Cluck watched from a distance as I tossed the melon quarters into the coop.  Of course, they’d never seen a watermelon before so there was the usual suspicion about what it was and some of the chickens tried standing two feet away while stretching out their necks to see if it would eat them or if they could possibly eat it before it ate them.  Finally, Vinnie tasted it and decided it was awesome and was soon up to his eyes in one of the melon halves.  Cluck could hardly stand it.  He circled around, cocked his head to look at the strange melon with one eye, but generally stayed away from the group.  I went into the coop and swept the work area.  When I came back out, I glanced over at the run and Cluck was face down in a melon, happily slurping up the watery pink contents.  As soon as he saw me, he froze with a sort of sheepish look on his face.  The melon was irresistible though, and he soon forgot about me and went back to creating the World’s Stickiest Rooster Beak by pecking at the melon.  Apparently, watermelons trump pretending like you’re cool.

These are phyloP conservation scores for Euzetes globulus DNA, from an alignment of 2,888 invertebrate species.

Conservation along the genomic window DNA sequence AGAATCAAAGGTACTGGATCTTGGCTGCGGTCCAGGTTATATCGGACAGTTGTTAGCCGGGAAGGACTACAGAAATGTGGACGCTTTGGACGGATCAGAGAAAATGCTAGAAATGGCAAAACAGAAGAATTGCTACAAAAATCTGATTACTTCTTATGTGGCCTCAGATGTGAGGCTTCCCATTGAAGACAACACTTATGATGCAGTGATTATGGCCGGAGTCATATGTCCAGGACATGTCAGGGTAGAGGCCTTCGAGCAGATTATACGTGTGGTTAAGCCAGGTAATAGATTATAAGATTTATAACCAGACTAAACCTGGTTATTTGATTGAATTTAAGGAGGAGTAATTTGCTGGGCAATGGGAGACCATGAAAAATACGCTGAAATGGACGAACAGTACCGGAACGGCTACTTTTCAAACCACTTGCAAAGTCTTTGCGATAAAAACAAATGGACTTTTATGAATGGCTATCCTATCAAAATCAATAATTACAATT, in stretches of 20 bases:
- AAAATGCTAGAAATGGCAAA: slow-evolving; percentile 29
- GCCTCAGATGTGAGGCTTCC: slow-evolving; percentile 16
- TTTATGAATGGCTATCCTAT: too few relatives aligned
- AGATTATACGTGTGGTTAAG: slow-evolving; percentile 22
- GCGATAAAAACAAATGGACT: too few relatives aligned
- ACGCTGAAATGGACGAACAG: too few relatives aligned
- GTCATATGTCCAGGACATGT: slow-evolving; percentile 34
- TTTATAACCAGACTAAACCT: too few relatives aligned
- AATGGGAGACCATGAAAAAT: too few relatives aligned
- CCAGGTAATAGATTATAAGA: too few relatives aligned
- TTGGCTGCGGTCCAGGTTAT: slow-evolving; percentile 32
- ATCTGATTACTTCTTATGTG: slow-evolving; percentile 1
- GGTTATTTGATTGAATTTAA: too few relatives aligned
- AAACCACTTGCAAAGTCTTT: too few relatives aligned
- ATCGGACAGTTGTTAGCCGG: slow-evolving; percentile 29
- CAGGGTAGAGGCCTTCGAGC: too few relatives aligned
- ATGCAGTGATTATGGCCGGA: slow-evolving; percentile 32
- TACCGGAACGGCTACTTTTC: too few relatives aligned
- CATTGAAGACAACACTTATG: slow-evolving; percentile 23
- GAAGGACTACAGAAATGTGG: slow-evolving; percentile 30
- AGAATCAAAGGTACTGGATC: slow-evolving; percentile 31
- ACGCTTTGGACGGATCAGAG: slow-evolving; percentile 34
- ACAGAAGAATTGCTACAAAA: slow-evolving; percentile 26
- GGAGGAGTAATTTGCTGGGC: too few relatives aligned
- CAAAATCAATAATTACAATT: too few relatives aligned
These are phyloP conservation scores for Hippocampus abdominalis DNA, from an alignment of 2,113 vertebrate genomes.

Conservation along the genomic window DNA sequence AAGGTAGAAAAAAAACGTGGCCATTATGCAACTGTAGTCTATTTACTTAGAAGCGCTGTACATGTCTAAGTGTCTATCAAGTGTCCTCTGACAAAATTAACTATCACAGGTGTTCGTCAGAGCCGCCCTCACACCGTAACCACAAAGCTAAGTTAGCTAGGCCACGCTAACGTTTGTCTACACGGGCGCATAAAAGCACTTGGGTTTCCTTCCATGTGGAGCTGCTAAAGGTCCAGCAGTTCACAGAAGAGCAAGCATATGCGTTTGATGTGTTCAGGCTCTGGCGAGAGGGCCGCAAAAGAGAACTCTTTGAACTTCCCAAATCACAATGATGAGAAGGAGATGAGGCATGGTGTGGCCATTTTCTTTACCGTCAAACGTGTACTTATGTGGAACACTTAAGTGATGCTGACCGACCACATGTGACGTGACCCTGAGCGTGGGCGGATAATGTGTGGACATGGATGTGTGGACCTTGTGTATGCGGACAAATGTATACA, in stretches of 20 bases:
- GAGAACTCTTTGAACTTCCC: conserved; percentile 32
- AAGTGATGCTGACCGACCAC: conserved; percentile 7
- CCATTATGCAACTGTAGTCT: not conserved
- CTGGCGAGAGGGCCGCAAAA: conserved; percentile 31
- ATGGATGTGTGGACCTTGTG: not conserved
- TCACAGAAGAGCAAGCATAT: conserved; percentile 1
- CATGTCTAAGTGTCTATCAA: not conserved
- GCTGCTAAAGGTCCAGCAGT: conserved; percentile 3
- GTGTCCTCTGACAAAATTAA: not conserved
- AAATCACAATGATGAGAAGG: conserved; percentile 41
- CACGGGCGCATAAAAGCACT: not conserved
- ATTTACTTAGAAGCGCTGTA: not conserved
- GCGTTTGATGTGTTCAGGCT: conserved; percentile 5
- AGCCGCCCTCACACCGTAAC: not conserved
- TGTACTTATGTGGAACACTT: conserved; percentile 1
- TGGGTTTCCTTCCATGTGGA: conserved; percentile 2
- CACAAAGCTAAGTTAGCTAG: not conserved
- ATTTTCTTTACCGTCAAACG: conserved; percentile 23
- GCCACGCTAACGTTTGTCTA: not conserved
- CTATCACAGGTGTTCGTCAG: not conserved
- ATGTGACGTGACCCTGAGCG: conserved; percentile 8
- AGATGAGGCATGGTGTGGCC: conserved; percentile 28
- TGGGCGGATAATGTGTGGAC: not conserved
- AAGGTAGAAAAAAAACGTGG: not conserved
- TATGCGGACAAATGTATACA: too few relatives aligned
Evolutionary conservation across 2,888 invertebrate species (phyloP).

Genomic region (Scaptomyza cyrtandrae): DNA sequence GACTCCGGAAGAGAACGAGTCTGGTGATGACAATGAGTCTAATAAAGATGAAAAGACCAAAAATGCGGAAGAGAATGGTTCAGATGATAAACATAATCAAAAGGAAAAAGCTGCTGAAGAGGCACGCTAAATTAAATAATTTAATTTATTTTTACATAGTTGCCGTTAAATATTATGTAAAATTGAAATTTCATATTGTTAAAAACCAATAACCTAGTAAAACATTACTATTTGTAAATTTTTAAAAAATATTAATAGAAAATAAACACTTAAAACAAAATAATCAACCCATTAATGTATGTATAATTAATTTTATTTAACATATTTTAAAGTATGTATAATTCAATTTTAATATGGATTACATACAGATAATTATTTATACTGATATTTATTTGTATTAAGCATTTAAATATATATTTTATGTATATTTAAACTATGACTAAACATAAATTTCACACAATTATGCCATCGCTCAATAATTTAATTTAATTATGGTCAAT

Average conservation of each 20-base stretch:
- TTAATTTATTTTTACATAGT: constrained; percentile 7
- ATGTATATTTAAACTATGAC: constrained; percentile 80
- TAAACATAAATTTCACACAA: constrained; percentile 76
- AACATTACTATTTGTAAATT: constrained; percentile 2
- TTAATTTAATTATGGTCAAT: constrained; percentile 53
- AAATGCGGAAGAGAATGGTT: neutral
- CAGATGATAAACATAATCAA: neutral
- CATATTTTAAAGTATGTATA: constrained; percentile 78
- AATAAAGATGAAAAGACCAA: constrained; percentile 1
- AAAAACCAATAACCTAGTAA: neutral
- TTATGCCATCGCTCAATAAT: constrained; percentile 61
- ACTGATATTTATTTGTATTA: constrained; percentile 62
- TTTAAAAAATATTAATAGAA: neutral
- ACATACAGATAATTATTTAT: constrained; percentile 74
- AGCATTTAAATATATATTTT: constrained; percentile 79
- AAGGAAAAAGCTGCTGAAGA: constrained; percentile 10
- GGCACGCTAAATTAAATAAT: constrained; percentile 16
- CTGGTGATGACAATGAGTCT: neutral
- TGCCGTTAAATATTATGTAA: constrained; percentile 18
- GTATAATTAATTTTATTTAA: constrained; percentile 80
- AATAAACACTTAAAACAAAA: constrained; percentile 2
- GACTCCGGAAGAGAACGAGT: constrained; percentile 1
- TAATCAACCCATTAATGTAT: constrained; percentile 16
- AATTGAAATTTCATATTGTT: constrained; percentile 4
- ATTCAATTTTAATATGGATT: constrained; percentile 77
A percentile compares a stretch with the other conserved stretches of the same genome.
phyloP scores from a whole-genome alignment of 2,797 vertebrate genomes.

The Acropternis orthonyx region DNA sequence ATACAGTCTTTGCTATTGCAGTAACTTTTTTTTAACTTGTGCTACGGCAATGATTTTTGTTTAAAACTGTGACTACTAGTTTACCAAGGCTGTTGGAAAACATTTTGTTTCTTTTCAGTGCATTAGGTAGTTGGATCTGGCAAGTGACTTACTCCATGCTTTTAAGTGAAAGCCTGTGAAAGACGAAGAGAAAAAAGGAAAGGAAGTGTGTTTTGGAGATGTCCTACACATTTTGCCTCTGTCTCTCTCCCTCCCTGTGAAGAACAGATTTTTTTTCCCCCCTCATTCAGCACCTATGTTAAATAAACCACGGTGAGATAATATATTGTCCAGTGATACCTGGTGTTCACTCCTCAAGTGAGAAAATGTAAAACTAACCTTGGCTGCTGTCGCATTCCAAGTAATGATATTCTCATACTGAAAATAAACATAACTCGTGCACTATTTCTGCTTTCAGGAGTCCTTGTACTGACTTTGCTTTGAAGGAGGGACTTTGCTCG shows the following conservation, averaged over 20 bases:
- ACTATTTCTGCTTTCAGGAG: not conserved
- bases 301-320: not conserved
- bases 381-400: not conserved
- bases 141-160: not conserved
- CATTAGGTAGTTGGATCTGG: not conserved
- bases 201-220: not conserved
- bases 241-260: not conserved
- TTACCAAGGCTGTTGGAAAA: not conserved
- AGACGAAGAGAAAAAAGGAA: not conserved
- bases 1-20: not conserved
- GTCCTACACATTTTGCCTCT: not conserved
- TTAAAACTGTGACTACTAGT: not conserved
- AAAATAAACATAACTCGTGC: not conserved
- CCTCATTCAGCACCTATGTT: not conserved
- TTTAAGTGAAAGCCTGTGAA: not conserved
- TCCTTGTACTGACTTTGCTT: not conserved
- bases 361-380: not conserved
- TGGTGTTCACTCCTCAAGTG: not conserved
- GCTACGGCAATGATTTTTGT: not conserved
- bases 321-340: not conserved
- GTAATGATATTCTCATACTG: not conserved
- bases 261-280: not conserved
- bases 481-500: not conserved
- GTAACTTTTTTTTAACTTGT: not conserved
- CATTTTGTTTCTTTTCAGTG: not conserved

cluck3Cluck hasn’t crowed yet.  He was hatched at the beginning of March and by my calculations is between 13 and 14 weeks old.  He does cluck, but usually walks around softly peeping.  He and I have discussed this at length and while he feels peeping makes him look sweet to the ladies, I also told him that they’re going to laugh him out of the Rooster Union.  Recently, at bedtime, he stood on the roost bar and assumed what appeared to be “the crowing stance”, threw back his head, opened his beak wide….and nothing.  Not a whistle, not a croak.   He tried a second time and failed miserable and went back to peeping and being pushed around by the other birds on the roost.